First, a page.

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Viewing cable 09CAIRO172, EGYPTIAN COURT RULES IN FAVOR OF RECONVERT

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Reference ID Created Released Classification Origin
09CAIRO172 2009-02-01 13:01 2011-02-16 21:09 CONFIDENTIAL Embassy Cairo
VZCZCXYZ0004
PP RUEHWEB

DE RUEHEG #0172 0321321
ZNY CCCCC ZZH
P 011321Z FEB 09
FM AMEMBASSY CAIRO
TO RUEHC/SECSTATE WASHDC PRIORITY 1502
INFO RHEHNSC/NSC WASHDC
C O N F I D E N T I A L CAIRO 000172 
 
SIPDIS 
 
NSC STAFF FOR PASCUAL; DRL/IRF FOR COFSKY 
 
E.O. 12958: DECL: 02/01/2029 
TAGS: PHUM PGOV KIRF SOCI EG
SUBJECT: EGYPTIAN COURT RULES IN FAVOR OF RECONVERT 
 
REF: 08 CAIRO 244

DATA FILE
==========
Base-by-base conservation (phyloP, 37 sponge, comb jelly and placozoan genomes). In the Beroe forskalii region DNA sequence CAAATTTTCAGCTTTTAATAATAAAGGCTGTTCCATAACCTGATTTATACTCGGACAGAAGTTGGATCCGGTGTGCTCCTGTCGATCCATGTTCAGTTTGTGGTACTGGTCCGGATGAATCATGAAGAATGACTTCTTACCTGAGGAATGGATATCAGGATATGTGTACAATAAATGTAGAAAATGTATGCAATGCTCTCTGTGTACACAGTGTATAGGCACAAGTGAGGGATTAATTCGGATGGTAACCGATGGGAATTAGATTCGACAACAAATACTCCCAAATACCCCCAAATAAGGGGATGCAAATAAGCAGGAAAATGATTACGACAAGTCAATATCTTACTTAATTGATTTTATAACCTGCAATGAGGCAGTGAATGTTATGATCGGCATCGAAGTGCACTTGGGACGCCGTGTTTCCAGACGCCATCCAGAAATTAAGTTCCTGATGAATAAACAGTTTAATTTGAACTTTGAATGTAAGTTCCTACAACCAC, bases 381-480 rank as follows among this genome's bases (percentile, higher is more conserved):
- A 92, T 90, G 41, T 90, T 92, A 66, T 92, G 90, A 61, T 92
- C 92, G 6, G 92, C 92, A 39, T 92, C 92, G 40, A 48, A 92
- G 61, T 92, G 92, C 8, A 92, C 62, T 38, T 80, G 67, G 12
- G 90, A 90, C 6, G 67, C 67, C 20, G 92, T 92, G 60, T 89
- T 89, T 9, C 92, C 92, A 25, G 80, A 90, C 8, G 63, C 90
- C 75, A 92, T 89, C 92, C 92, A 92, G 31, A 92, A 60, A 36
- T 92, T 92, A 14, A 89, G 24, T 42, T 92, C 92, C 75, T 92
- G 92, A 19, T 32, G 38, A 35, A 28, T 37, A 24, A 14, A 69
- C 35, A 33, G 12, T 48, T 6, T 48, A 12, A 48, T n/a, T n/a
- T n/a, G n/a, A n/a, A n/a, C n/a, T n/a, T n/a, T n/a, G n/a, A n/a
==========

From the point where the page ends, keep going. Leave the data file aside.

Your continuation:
Classified By: Minister-Counselor for Economic and Political Affairs William R. Stewart for Reason 1.4(d). 1.(C) In late December, the Alexandria Administrative Court ruled that the GoE must recognize the conversion to Christianity of Fathi Labib Youssef, who was born Christian, converted to Islam in 1974, and then, in 2005, reconverted to Christianity. The Alexandria court's decision follows the February 2008 decision of Egypt's Supreme Administrative Court requiring the GoE to recognize the reconversion of 12 other Christian-born Muslims to Christianity (reftel). The GoE has until February 20 to appeal the decision and has not yet announced its intentions. According to Peter Al Naggar, a lawyer involved in the case, Youssef will not seek the enforcement of the order until the appeal period expires. 2.(SBU) The Alexandria Court recently released its written opinion in the case. In the opinion, the judge cites Egypt's constitutional guarantee of religious freedom and provisions of Egypt's civil code permitting amendments to identification documents as the basis for his ruling. In contrast to the February 2008 decision, the judge did not discuss the theological or societal implications of conversion. Also in contrast to the 2008 decision, the order does not require that any identification documents issued pursuant to it reflect that Youssef is a convert from Islam. 3.(C) While the decision is positive, the issue of implementation is key; that will not be clear until Youssef applies for new identification documents. To date, the GoE's record of enforcing court decisions affecting minority religious rights is not encouraging. Nearly one year after Egypt's highest administrative court ruled in favor of the 12 reconverts, the Ministry of Interior (MoI) has refused to issue new identification documents to the successful litigants. Instead, the MoI claims a pending legal challenge to the 2008 decision, which asserts that the Supreme Administrative Court exceeded its authority, prohibits it from enforcing the order. After numerous delays, the Supreme Administrative Court will consider the challenge on February 7.SCOBEY